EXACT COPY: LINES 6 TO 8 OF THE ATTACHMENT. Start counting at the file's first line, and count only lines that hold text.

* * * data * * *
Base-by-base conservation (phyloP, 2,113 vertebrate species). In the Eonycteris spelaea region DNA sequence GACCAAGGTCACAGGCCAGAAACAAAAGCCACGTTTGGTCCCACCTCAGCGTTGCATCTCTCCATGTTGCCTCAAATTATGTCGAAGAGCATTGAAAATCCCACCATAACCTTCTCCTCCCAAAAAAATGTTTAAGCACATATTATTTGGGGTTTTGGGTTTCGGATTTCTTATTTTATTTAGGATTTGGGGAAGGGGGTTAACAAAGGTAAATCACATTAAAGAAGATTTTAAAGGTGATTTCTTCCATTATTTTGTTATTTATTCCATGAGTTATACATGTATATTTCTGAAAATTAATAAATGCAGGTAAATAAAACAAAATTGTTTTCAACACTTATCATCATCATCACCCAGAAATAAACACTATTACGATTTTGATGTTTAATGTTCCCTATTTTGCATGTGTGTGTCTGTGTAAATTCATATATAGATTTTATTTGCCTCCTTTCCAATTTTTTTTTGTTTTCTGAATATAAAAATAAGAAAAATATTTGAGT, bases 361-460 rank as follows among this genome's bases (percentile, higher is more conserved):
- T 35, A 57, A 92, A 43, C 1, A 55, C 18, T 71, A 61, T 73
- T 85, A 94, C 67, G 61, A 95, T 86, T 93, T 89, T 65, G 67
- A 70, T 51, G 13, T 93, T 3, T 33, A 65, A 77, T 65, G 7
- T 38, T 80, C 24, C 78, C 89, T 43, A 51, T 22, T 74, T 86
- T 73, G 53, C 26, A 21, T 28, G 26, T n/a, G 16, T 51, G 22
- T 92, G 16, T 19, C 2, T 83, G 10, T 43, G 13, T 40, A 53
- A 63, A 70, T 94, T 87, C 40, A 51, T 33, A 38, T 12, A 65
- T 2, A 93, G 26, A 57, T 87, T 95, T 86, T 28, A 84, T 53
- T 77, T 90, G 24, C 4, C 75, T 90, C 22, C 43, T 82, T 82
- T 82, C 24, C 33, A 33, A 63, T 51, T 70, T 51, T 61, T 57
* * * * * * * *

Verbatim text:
- T 73, G 53, C 26, A 21, T 28, G 26, T n/a, G 16, T 51, G 22
- T 92, G 16, T 19, C 2, T 83, G 10, T 43, G 13, T 40, A 53
- A 63, A 70, T 94, T 87, C 40, A 51, T 33, A 38, T 12, A 65